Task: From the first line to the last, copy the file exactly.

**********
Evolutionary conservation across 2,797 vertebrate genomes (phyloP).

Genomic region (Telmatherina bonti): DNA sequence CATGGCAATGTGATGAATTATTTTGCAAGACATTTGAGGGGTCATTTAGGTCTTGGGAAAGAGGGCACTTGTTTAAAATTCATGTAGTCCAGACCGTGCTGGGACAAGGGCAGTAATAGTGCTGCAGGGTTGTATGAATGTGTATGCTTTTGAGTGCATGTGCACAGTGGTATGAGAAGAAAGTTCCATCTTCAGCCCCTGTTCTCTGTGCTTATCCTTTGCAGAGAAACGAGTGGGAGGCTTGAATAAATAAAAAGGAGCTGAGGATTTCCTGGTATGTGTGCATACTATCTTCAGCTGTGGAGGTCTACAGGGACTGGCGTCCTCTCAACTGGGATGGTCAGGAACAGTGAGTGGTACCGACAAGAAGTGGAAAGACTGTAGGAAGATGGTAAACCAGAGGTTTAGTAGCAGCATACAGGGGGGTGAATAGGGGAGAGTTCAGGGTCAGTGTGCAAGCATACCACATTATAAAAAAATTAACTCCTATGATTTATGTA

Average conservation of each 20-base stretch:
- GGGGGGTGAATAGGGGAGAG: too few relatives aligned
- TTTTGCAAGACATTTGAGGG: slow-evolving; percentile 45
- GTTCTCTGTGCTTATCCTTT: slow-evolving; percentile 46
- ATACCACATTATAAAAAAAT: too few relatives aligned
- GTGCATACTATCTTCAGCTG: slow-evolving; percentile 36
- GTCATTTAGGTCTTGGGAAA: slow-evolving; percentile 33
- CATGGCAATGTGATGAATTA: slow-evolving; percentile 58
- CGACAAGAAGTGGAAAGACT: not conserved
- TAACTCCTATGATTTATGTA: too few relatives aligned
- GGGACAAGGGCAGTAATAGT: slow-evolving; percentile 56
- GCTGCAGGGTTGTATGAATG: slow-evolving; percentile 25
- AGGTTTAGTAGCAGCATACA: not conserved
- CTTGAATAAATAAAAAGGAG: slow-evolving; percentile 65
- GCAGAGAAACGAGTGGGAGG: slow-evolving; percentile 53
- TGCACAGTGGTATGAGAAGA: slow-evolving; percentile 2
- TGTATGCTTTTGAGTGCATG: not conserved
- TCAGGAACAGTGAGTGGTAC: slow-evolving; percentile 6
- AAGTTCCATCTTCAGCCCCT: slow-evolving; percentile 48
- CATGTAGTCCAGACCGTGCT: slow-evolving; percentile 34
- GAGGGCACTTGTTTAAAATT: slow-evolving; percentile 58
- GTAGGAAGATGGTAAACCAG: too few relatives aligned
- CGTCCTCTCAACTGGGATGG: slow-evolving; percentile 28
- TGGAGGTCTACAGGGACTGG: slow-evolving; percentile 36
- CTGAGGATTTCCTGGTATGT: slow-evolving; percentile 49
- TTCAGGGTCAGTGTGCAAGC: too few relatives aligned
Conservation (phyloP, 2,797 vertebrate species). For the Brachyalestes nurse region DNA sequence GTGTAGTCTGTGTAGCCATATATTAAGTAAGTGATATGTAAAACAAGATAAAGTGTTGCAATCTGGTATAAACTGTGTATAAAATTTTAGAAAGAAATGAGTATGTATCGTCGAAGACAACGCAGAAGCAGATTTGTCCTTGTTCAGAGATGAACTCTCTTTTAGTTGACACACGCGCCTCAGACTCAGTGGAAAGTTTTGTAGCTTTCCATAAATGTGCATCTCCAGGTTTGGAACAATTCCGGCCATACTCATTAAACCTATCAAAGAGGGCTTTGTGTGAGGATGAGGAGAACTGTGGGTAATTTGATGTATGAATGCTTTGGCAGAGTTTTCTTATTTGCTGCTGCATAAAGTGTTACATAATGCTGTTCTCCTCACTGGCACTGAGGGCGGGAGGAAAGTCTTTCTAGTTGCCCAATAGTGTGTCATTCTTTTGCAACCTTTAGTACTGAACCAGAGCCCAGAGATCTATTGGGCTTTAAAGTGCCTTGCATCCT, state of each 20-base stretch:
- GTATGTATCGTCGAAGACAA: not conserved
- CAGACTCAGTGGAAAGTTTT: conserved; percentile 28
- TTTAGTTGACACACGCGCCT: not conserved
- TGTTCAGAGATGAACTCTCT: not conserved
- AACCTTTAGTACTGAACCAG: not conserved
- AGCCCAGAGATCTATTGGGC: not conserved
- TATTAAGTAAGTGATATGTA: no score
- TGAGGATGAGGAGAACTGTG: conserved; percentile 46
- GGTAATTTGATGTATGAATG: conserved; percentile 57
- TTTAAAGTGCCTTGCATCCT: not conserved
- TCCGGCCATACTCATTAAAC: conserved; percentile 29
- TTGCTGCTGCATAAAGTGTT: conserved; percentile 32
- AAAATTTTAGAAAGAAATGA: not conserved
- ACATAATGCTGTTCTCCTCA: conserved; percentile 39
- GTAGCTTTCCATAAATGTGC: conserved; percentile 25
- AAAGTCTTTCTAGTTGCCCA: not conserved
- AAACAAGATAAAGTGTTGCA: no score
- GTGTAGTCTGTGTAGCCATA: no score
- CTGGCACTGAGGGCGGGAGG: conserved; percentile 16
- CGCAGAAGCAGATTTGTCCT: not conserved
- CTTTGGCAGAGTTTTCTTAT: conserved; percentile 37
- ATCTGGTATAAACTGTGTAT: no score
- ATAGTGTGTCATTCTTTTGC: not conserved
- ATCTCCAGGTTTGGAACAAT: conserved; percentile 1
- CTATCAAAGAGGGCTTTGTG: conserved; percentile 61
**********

Evolutionary conservation across 2,797 vertebrate genomes (phyloP).

Genomic region (Telmatherina bonti): DNA sequence CATGGCAATGTGATGAATTATTTTGCAAGACATTTGAGGGGTCATTTAGGTCTTGGGAAAGAGGGCACTTGTTTAAAATTCATGTAGTCCAGACCGTGCTGGGACAAGGGCAGTAATAGTGCTGCAGGGTTGTATGAATGTGTATGCTTTTGAGTGCATGTGCACAGTGGTATGAGAAGAAAGTTCCATCTTCAGCCCCTGTTCTCTGTGCTTATCCTTTGCAGAGAAACGAGTGGGAGGCTTGAATAAATAAAAAGGAGCTGAGGATTTCCTGGTATGTGTGCATACTATCTTCAGCTGTGGAGGTCTACAGGGACTGGCGTCCTCTCAACTGGGATGGTCAGGAACAGTGAGTGGTACCGACAAGAAGTGGAAAGACTGTAGGAAGATGGTAAACCAGAGGTTTAGTAGCAGCATACAGGGGGGTGAATAGGGGAGAGTTCAGGGTCAGTGTGCAAGCATACCACATTATAAAAAAATTAACTCCTATGATTTATGTA

Average conservation of each 20-base stretch:
- GGGGGGTGAATAGGGGAGAG: too few relatives aligned
- TTTTGCAAGACATTTGAGGG: slow-evolving; percentile 45
- GTTCTCTGTGCTTATCCTTT: slow-evolving; percentile 46
- ATACCACATTATAAAAAAAT: too few relatives aligned
- GTGCATACTATCTTCAGCTG: slow-evolving; percentile 36
- GTCATTTAGGTCTTGGGAAA: slow-evolving; percentile 33
- CATGGCAATGTGATGAATTA: slow-evolving; percentile 58
- CGACAAGAAGTGGAAAGACT: not conserved
- TAACTCCTATGATTTATGTA: too few relatives aligned
- GGGACAAGGGCAGTAATAGT: slow-evolving; percentile 56
- GCTGCAGGGTTGTATGAATG: slow-evolving; percentile 25
- AGGTTTAGTAGCAGCATACA: not conserved
- CTTGAATAAATAAAAAGGAG: slow-evolving; percentile 65
- GCAGAGAAACGAGTGGGAGG: slow-evolving; percentile 53
- TGCACAGTGGTATGAGAAGA: slow-evolving; percentile 2
- TGTATGCTTTTGAGTGCATG: not conserved
- TCAGGAACAGTGAGTGGTAC: slow-evolving; percentile 6
- AAGTTCCATCTTCAGCCCCT: slow-evolving; percentile 48
- CATGTAGTCCAGACCGTGCT: slow-evolving; percentile 34
- GAGGGCACTTGTTTAAAATT: slow-evolving; percentile 58
- GTAGGAAGATGGTAAACCAG: too few relatives aligned
- CGTCCTCTCAACTGGGATGG: slow-evolving; percentile 28
- TGGAGGTCTACAGGGACTGG: slow-evolving; percentile 36
- CTGAGGATTTCCTGGTATGT: slow-evolving; percentile 49
- TTCAGGGTCAGTGTGCAAGC: too few relatives aligned
Conservation (phyloP, 2,797 vertebrate species). For the Brachyalestes nurse region DNA sequence GTGTAGTCTGTGTAGCCATATATTAAGTAAGTGATATGTAAAACAAGATAAAGTGTTGCAATCTGGTATAAACTGTGTATAAAATTTTAGAAAGAAATGAGTATGTATCGTCGAAGACAACGCAGAAGCAGATTTGTCCTTGTTCAGAGATGAACTCTCTTTTAGTTGACACACGCGCCTCAGACTCAGTGGAAAGTTTTGTAGCTTTCCATAAATGTGCATCTCCAGGTTTGGAACAATTCCGGCCATACTCATTAAACCTATCAAAGAGGGCTTTGTGTGAGGATGAGGAGAACTGTGGGTAATTTGATGTATGAATGCTTTGGCAGAGTTTTCTTATTTGCTGCTGCATAAAGTGTTACATAATGCTGTTCTCCTCACTGGCACTGAGGGCGGGAGGAAAGTCTTTCTAGTTGCCCAATAGTGTGTCATTCTTTTGCAACCTTTAGTACTGAACCAGAGCCCAGAGATCTATTGGGCTTTAAAGTGCCTTGCATCCT, state of each 20-base stretch:
- GTATGTATCGTCGAAGACAA: not conserved
- CAGACTCAGTGGAAAGTTTT: conserved; percentile 28
- TTTAGTTGACACACGCGCCT: not conserved
- TGTTCAGAGATGAACTCTCT: not conserved
- AACCTTTAGTACTGAACCAG: not conserved
- AGCCCAGAGATCTATTGGGC: not conserved
- TATTAAGTAAGTGATATGTA: no score
- TGAGGATGAGGAGAACTGTG: conserved; percentile 46
- GGTAATTTGATGTATGAATG: conserved; percentile 57
- TTTAAAGTGCCTTGCATCCT: not conserved
- TCCGGCCATACTCATTAAAC: conserved; percentile 29
- TTGCTGCTGCATAAAGTGTT: conserved; percentile 32
- AAAATTTTAGAAAGAAATGA: not conserved
- ACATAATGCTGTTCTCCTCA: conserved; percentile 39
- GTAGCTTTCCATAAATGTGC: conserved; percentile 25
- AAAGTCTTTCTAGTTGCCCA: not conserved
- AAACAAGATAAAGTGTTGCA: no score
- GTGTAGTCTGTGTAGCCATA: no score
- CTGGCACTGAGGGCGGGAGG: conserved; percentile 16
- CGCAGAAGCAGATTTGTCCT: not conserved
- CTTTGGCAGAGTTTTCTTAT: conserved; percentile 37
- ATCTGGTATAAACTGTGTAT: no score
- ATAGTGTGTCATTCTTTTGC: not conserved
- ATCTCCAGGTTTGGAACAAT: conserved; percentile 1
- CTATCAAAGAGGGCTTTGTG: conserved; percentile 61